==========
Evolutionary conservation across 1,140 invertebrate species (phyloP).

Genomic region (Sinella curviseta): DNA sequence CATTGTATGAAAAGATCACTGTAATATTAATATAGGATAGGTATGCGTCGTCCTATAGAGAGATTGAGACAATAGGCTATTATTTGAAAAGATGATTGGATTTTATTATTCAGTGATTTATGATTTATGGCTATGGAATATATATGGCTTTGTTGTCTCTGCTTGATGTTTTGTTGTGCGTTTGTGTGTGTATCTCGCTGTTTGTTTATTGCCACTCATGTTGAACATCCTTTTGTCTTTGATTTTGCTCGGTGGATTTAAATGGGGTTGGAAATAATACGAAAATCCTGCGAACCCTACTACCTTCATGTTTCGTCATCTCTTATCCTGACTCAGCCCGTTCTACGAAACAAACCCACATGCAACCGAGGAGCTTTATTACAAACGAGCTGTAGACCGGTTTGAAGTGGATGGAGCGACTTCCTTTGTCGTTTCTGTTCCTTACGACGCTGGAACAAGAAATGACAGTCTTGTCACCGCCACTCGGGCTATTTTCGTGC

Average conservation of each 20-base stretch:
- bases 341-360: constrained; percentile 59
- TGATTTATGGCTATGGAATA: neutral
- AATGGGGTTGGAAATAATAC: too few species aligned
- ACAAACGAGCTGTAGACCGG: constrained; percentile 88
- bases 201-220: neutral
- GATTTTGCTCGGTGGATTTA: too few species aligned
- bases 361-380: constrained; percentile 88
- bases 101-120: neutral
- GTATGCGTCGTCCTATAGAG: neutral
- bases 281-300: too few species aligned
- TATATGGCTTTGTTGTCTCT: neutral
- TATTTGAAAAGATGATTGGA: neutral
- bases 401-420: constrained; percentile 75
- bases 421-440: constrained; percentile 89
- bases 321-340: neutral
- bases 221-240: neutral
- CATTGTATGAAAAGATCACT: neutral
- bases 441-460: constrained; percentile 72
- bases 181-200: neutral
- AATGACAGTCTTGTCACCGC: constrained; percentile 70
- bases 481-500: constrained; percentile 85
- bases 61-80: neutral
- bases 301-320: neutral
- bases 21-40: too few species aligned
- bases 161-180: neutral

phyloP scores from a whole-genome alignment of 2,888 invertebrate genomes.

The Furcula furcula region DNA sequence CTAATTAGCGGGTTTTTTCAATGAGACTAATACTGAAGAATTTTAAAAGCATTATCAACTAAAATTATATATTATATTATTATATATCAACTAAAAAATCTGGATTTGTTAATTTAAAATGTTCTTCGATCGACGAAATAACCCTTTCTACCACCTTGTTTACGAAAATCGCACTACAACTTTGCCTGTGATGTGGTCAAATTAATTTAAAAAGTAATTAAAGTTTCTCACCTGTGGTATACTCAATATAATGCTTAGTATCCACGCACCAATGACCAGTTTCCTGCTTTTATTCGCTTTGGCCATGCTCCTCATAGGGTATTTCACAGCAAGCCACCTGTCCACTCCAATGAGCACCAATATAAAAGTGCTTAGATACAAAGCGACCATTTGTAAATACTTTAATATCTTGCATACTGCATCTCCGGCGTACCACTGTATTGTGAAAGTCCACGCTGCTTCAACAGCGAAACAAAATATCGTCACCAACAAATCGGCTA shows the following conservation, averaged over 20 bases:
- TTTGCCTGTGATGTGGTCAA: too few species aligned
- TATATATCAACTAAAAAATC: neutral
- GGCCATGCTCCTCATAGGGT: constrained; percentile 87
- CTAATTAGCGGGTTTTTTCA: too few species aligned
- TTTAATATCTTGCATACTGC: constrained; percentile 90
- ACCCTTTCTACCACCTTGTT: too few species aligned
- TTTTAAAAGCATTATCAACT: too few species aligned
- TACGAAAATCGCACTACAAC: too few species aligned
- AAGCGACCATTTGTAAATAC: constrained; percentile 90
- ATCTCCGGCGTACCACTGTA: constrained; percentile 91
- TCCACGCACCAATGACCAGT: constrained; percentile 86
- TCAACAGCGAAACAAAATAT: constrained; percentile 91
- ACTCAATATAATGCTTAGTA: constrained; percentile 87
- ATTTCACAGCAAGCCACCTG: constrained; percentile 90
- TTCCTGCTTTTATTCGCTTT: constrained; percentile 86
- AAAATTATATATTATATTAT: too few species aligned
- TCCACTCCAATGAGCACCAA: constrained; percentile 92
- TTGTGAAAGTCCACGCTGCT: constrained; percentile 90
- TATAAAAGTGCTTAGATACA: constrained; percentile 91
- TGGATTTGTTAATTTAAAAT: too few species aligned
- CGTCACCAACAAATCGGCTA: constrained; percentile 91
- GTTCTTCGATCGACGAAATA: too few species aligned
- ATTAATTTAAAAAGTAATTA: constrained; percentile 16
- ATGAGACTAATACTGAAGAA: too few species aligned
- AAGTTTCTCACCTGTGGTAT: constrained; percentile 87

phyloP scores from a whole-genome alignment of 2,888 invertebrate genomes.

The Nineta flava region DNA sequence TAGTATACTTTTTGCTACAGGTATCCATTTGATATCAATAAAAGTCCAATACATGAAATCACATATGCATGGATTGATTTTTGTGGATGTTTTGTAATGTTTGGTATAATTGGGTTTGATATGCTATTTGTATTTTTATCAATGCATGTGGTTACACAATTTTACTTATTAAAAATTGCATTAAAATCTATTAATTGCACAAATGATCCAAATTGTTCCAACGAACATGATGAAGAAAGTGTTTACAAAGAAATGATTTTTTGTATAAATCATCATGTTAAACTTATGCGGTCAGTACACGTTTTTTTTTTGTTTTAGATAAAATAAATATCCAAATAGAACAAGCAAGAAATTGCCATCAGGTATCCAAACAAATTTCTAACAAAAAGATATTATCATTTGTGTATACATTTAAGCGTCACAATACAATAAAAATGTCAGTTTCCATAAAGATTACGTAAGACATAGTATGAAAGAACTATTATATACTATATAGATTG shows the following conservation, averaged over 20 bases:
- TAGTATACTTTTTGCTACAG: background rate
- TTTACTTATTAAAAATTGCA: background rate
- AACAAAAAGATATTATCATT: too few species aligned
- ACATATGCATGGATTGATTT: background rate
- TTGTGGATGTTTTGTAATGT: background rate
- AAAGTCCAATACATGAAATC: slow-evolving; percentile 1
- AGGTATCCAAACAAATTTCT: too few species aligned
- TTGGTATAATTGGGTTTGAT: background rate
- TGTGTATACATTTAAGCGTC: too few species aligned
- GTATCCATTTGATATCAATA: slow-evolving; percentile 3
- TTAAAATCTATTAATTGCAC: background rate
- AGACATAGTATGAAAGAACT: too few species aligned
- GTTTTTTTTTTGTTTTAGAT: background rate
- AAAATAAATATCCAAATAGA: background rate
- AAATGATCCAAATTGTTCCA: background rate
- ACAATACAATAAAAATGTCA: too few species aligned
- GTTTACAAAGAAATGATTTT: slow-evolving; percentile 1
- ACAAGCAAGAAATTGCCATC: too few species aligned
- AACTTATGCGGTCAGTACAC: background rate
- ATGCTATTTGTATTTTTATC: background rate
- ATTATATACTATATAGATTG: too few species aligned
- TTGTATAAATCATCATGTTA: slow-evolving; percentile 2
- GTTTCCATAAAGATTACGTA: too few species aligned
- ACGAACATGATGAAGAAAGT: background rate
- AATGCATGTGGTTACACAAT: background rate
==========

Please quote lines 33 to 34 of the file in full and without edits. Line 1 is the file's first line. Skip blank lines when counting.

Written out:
- GGCCATGCTCCTCATAGGGT: constrained; percentile 87
- CTAATTAGCGGGTTTTTTCA: too few species aligned